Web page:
Ruth Rollins, a domestic violence advocate at Elizabeth Stone House in Boston, lost her 21-year-old son to gun violence in 2007. She and a team, who call themselves LIPSTICK Ladies, are facilitators, talking woman-to-woman in workshops at beauty salons, churches, schools and shelters about straw purchasing and other forms of gun trafficking.

If you focus on the victim or the shooter you get one gun off the street, Rollins said. “If you focus on the gun dealer and the purchaser how many guns could we get off the street? Thousands,” Rollins said.

LIPSTICK’s main focus currently is to turn women into activists to prevent straw purchasing, and illegal holding of guns, said CSF founder Nancy Robinson.

But as the campaign expands, LIPSTICK Ladies will connect directly with gun dealers, encouraging them to adopt a ten-point set of policies to prevent guns from falling into the wrong hands, Robinson said. Those policies were created by the organization Mayors Against Illegal Guns and Walmart, the largest retailer of firearms in the nation. They include video recording of sales, background checks for employees and training employees to spot illegal purchasers.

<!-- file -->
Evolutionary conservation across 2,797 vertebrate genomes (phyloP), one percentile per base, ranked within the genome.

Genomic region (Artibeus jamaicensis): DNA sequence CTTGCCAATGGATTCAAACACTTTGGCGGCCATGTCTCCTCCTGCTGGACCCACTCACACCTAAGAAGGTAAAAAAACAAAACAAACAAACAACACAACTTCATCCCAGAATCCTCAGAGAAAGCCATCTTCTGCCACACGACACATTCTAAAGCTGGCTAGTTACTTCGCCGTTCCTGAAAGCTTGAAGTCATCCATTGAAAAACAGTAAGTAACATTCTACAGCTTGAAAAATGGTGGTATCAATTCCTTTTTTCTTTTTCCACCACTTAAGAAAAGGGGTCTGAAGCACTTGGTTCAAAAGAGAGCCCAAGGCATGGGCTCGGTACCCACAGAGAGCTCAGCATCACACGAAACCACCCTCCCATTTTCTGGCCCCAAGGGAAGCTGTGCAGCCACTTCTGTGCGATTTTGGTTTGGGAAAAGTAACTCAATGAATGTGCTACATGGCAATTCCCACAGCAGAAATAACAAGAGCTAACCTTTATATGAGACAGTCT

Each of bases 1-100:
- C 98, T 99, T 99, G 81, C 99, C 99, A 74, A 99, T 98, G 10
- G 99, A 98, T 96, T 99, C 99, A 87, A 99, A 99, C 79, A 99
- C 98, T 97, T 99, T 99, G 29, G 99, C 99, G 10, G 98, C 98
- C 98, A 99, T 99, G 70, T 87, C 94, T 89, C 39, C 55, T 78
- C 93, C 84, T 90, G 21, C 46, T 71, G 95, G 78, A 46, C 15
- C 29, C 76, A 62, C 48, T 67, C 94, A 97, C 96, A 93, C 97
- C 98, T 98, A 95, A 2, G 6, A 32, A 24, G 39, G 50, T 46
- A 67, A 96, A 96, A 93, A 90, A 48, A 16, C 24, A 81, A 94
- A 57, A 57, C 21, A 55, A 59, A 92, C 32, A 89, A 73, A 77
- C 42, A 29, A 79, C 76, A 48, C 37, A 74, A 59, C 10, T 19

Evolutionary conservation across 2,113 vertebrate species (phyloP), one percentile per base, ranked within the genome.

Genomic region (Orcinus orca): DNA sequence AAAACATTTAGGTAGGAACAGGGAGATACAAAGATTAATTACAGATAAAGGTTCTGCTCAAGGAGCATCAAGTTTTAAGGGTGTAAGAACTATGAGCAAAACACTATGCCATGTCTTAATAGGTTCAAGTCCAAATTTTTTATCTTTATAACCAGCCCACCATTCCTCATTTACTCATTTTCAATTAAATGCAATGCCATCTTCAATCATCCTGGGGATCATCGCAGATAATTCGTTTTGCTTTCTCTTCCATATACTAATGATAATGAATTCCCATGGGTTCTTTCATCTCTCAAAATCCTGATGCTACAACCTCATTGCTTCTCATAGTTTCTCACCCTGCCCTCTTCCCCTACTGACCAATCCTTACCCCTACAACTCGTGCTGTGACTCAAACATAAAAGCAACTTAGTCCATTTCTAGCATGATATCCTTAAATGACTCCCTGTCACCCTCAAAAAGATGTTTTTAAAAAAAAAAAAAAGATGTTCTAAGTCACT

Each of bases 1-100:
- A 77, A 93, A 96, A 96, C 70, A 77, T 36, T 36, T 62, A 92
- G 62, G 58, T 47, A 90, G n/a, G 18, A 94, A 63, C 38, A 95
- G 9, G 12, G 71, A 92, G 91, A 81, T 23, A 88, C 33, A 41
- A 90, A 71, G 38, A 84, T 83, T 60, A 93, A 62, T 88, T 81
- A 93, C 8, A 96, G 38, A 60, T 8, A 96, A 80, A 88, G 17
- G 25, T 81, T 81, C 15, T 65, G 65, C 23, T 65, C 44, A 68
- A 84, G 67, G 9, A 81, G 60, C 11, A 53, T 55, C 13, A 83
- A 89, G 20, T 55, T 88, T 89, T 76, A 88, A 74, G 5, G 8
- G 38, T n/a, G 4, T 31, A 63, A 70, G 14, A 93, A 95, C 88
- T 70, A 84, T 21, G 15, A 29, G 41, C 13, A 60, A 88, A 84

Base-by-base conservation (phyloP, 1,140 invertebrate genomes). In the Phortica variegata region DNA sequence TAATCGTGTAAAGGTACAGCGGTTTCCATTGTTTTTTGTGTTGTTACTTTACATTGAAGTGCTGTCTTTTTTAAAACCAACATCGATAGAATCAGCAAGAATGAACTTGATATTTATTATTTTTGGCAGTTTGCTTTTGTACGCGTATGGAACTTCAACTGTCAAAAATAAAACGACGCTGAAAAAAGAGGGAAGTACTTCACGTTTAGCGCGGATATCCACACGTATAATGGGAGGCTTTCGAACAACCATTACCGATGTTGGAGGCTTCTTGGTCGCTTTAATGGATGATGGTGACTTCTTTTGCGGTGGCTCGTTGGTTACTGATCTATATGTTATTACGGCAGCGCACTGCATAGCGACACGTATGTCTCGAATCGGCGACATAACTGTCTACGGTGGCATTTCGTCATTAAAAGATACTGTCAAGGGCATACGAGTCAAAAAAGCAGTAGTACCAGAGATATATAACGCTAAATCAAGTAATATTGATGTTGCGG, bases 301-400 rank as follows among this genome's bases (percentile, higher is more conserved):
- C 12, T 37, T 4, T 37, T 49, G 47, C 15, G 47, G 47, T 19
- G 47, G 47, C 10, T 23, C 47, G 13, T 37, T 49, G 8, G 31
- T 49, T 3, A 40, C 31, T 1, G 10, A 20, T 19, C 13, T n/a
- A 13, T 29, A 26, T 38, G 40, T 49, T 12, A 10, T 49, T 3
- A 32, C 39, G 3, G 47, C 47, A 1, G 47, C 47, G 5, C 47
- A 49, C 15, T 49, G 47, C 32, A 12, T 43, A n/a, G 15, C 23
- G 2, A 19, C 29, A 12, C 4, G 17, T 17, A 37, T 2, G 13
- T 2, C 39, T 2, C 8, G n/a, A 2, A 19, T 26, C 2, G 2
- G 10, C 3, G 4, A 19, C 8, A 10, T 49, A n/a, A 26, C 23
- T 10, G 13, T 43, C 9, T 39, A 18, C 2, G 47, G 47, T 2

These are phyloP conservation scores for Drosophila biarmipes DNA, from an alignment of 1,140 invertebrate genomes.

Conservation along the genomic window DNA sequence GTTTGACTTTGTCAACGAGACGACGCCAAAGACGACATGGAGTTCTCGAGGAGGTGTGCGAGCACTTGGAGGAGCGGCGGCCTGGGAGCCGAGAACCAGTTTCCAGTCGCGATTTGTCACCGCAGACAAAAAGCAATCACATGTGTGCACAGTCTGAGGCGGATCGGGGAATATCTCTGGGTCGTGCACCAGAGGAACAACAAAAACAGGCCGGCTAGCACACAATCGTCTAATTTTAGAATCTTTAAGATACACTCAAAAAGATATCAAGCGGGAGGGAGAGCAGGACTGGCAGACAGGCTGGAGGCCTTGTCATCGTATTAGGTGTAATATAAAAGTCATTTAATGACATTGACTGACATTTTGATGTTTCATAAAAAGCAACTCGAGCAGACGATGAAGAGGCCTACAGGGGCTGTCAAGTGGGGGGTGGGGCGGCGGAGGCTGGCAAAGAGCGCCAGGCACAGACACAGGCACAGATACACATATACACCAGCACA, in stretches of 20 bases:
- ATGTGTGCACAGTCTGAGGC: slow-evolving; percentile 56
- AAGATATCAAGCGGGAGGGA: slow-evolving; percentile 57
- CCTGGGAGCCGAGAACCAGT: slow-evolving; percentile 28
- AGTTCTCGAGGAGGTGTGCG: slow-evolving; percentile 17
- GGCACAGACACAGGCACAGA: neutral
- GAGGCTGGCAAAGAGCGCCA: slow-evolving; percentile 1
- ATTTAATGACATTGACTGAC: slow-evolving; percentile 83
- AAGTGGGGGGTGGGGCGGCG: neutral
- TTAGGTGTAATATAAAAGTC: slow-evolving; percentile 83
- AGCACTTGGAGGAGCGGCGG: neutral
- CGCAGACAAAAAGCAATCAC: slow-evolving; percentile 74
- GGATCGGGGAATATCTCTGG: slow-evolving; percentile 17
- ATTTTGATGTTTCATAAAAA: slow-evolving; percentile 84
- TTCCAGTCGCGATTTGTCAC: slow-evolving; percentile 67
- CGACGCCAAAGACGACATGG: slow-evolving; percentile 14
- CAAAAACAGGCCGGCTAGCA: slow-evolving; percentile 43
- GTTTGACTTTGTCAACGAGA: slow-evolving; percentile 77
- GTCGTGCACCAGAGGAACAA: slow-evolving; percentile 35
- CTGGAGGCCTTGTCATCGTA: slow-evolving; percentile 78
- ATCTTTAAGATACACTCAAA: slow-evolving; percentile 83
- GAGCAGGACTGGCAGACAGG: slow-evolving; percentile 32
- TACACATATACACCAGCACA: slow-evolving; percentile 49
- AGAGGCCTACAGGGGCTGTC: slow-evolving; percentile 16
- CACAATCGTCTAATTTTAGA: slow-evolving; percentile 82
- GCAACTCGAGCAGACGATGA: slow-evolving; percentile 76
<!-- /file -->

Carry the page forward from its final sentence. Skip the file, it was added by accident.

Robinson decided to start working on preventing gun violence after the Columbine High School massacre in 1999. “I thought, ‘I have to do something to protect my kid and everyone else’s kid,’” she said.

She got involved in the Million Mom March, traveled the country talking to survivors of gun violence and leaders and looked for some common ground in the polarizing debate over guns.

Keeping guns out of the hands of the mentally ill, juveniles and felons was something everyone could agree on. Robinson founded CFS, a coalition to stop gun trafficking, in 2008 which started a campaign called “Where did the gun come from?” It urged people to ask that question after every shooting, to write it in chalk at the crime scene, to raise the question to media, to tell friends and tweet about it.

“Very few people, law enforcement included, knew the answer,” Robinson said. “We shouldn’t have to guess; lives are at stake.”

CFS worked with the Bureau of Alcohol, Tobacco, Firearms and Explosives and the Boston Police Department to shed some light on common sources of trafficked guns.